Editorial | Here’s a lesson for Ambassador Tapia
Normally, when diplomats from the United States, or any of our close developed-country partners are posted to Jamaica, there is a sense of looking forward to what they will bring – financial aid, or how they can influence policymakers back home to deliver projects to advance our development. It’s not usually about what we have to offer.
This time, though, things have changed. When Donald Tapia arrives, which is expected to be shortly, as Donald Trump’s man in Kingston, it should be a teaching moment which, hopefully, he can share with the American president – about matters of governance, competitive politics conducted in relative decency, and of ethnic and racial tolerance.
It ought to be a learning experience for Jamaicans, too – an appreciation that the country’s political and governance institutions work reasonably and ought to be protected from demagogues with an inclination to authoritarianism such as Donald Trump.
Jamaicans, of course, know little about Mr Tapia, 81, but the fact that he is reported to have been a successful businessman from Arizona and that he used to run that state’s largest Hispanic business, which causes us to assume that he is Hispanic. As a non-career, politically appointed diplomat, we assume that he is well-connected in Republican Party politics, and, perhaps, has a friendship with Mr Trump.
A lot, however, is known about Mr Trump. He is a racist xenophobe who will callously fan the nativist support of his support base for his narrow political ends. He is constrained neither by reason nor a sense of history. He has no moral core. We perceive in Mr Trump no sanctity for America’s institutions for its traditions of democracy. They, and America’s global power, are important insofar as they underpin his presidency and his personal sense of power.
It is against the backdrop of this unusually narcissistic president that there are real questions about how Mr Tapia perceives his assignment in Jamaica.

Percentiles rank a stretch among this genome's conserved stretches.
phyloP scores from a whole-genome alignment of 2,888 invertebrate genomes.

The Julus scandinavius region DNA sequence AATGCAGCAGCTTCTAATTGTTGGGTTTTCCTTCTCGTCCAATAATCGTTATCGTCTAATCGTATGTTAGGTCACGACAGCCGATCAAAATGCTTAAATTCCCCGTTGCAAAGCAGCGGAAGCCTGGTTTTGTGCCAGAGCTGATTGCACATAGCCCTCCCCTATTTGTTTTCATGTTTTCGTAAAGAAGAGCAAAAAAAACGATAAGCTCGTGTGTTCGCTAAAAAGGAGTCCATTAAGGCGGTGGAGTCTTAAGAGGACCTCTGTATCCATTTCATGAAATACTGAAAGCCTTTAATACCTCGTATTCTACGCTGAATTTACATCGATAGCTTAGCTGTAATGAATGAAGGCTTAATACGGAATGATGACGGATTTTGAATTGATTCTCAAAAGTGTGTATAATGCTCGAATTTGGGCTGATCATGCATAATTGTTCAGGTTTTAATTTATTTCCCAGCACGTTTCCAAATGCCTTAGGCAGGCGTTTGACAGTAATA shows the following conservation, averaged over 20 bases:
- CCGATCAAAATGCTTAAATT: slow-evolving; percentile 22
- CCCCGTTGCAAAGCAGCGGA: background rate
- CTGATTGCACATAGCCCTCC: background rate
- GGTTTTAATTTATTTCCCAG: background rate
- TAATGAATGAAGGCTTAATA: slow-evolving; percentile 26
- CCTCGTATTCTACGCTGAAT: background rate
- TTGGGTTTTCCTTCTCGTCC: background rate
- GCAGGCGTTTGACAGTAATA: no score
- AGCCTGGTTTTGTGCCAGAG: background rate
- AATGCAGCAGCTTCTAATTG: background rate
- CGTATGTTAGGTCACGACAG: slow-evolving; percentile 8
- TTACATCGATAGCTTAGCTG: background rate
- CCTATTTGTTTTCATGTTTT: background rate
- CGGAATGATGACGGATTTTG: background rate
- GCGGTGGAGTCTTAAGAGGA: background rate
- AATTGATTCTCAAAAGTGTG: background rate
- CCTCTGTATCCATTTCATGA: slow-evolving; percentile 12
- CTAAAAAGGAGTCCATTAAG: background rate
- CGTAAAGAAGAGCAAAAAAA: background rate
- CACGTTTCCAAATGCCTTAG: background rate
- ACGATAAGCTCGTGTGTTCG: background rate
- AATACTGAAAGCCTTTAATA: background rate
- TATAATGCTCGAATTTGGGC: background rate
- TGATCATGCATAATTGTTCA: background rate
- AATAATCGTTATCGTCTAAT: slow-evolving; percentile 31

After all, he is coming to a place that Trump would probably characterise as a “s***hole country”, many thousands of whose citizens live in the United States. Also, if US-born Ayanna Pressley, who was among the four congresswomen Mr Trump recently advised to “go back” from where they came, walked in the streets, she wouldn’t turn a head. Nor would Elijah Cummings, another member of Congress who has suffered Mr Trump’s racist tropes.
It is highly unlikely that Jamaica would have a prime minister who would advise a foreign country and leader to bar one of our legislators, with whose policies he or she disagreed, which Mr Trump did last week when Benjamin Netanyahu banned Muslim congresswomen Ilhan Omar and Rashida Tlaib from entering Israel because of opposition to Israel’s Palestinian policies.
Perhaps if Mr Tapia can look at Jamaica in lenses other than those that caused Mr Trump to see in Elijah Cummings’ Baltimore congressional district only a “disgusting, rat- and rodent-infested” place, he will acknowledge a polity of robust debate and processes in which strong disagreements don’t automatically lead to gridlock. He will perhaps note constitutional norms.
The evidence, thus, is that anyone who gets too close to Mr Trump for too long atrophies in his wake. Should Donald Tapia survive and relay what he sees back to Washington, it will, hopefully, be a reminder of a better way and of the dangers faced by their democracy. It might even be the basis of a serious and mutually beneficial relationship between Jamaica and the United States.